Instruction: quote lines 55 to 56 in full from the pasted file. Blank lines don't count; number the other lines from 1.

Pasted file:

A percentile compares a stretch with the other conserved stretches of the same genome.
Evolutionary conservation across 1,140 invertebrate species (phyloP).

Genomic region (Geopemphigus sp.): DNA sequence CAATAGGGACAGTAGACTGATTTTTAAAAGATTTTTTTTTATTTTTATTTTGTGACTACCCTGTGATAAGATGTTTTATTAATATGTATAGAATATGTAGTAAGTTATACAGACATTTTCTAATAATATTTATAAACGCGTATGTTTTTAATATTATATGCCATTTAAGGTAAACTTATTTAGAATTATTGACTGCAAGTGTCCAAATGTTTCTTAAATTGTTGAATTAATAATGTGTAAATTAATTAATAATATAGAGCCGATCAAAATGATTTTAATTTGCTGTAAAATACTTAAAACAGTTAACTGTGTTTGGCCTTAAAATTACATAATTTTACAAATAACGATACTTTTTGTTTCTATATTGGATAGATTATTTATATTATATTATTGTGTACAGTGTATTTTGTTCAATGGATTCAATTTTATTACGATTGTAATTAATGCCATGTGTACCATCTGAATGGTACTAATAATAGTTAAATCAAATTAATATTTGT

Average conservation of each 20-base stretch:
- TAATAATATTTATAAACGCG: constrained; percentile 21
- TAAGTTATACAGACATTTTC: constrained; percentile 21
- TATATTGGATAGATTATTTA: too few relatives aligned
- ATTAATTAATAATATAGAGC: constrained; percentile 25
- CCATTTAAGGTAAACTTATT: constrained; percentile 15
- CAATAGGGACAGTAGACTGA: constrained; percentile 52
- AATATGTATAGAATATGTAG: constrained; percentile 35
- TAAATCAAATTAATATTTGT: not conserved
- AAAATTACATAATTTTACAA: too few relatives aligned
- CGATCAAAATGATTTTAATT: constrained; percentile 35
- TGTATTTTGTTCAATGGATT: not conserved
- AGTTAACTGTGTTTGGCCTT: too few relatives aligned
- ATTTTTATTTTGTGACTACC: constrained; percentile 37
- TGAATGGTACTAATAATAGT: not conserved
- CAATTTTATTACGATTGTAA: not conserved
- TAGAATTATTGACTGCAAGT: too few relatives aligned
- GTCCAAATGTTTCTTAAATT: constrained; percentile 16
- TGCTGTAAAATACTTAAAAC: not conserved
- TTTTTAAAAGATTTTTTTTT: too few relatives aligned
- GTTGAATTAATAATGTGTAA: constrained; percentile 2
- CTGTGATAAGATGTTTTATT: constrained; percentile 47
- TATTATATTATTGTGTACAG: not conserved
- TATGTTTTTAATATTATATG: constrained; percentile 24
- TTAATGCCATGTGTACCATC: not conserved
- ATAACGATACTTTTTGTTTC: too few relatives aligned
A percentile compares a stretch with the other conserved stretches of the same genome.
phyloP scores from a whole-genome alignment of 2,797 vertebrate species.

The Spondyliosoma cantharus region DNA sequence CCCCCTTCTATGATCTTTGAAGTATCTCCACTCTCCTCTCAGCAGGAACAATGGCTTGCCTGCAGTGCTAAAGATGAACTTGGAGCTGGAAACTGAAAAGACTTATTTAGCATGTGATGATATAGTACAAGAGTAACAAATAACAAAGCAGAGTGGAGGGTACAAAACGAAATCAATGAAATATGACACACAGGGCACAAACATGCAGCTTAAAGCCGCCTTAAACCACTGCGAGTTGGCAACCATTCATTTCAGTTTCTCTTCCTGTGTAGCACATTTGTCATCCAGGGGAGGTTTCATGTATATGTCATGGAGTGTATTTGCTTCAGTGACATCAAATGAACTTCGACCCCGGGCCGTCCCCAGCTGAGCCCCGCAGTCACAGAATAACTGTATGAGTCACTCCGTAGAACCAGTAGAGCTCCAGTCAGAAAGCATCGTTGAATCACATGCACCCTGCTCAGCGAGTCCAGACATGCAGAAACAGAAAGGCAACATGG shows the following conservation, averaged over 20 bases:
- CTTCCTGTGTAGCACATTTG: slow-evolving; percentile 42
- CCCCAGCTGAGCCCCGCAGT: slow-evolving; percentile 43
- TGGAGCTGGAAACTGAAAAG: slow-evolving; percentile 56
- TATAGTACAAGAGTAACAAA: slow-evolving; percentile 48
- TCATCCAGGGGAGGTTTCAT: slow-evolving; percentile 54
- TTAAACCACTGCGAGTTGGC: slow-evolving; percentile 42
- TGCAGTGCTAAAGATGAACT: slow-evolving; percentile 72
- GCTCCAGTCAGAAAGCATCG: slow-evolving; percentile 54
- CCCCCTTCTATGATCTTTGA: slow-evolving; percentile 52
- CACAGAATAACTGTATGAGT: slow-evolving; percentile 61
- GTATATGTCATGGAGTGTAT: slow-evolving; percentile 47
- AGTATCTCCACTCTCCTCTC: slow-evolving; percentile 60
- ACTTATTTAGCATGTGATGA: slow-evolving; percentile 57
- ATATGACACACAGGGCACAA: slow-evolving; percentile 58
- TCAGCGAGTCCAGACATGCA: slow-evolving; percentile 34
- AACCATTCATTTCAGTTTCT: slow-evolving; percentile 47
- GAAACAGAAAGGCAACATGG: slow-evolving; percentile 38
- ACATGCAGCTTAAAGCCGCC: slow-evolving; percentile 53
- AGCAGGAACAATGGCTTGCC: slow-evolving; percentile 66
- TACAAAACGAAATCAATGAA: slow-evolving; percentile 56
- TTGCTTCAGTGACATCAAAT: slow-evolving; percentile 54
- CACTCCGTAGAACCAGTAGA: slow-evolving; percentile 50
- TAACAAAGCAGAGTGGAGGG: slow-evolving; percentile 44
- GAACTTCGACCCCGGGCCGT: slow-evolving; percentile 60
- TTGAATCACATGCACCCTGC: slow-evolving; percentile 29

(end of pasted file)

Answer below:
- TAACAAAGCAGAGTGGAGGG: slow-evolving; percentile 44
- GAACTTCGACCCCGGGCCGT: slow-evolving; percentile 60